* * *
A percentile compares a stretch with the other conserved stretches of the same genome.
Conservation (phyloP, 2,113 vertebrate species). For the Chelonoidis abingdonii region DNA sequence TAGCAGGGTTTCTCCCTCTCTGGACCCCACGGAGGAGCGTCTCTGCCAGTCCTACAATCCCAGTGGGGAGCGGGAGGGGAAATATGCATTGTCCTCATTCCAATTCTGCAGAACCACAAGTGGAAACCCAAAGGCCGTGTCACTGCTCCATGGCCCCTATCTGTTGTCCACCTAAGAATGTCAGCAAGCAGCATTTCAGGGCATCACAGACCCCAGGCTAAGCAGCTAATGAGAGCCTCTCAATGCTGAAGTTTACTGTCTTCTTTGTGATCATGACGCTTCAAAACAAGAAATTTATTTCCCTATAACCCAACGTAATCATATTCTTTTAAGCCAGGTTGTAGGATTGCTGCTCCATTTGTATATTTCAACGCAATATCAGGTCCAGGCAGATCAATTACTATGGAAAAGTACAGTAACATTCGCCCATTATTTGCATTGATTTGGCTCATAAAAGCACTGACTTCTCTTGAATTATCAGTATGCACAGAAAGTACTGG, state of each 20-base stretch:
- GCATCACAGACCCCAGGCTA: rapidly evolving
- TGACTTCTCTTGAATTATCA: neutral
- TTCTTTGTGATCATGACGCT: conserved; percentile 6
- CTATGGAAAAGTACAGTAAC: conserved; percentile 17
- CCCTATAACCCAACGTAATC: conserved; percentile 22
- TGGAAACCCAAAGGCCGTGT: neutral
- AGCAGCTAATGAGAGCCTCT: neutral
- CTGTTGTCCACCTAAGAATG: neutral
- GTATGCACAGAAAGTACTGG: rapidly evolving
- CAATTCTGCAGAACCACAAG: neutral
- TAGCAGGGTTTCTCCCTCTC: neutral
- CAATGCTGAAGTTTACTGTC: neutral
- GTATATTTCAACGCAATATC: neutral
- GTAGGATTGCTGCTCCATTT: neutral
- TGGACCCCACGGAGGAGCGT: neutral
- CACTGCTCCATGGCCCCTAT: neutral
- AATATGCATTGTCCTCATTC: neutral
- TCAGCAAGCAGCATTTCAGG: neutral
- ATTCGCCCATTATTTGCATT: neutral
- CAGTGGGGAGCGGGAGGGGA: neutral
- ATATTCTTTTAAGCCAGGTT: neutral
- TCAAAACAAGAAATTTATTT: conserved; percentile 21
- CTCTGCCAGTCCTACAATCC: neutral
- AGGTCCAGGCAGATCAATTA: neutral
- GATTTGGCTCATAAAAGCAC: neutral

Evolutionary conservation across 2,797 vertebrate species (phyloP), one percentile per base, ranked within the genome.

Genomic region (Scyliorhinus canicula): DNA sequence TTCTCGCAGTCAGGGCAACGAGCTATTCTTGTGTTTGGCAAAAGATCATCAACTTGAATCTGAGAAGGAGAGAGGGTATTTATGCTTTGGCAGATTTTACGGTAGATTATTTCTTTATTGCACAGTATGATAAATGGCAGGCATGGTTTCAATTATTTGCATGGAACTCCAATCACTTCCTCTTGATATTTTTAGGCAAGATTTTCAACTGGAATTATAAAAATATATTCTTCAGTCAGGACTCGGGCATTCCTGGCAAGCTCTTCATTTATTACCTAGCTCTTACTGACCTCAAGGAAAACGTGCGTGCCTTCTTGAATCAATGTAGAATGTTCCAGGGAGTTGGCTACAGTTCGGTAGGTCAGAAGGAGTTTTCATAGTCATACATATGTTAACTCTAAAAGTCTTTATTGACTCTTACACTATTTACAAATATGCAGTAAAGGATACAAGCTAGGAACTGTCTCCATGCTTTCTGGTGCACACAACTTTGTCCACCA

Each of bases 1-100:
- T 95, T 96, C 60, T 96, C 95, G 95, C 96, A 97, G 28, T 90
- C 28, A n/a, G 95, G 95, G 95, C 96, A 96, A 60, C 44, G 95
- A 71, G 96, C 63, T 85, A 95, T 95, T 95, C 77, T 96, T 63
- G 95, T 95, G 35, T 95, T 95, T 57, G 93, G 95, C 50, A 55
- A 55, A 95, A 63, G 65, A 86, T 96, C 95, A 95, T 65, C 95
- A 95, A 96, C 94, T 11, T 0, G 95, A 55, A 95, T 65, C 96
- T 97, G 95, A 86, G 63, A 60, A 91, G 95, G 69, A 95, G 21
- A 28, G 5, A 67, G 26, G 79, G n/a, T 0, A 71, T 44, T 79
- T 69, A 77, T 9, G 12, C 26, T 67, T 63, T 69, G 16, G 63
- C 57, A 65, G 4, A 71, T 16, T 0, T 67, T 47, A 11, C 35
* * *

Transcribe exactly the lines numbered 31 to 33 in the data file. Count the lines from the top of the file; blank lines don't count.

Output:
- T 95, T 96, C 60, T 96, C 95, G 95, C 96, A 97, G 28, T 90
- C 28, A n/a, G 95, G 95, G 95, C 96, A 96, A 60, C 44, G 95
- A 71, G 96, C 63, T 85, A 95, T 95, T 95, C 77, T 96, T 63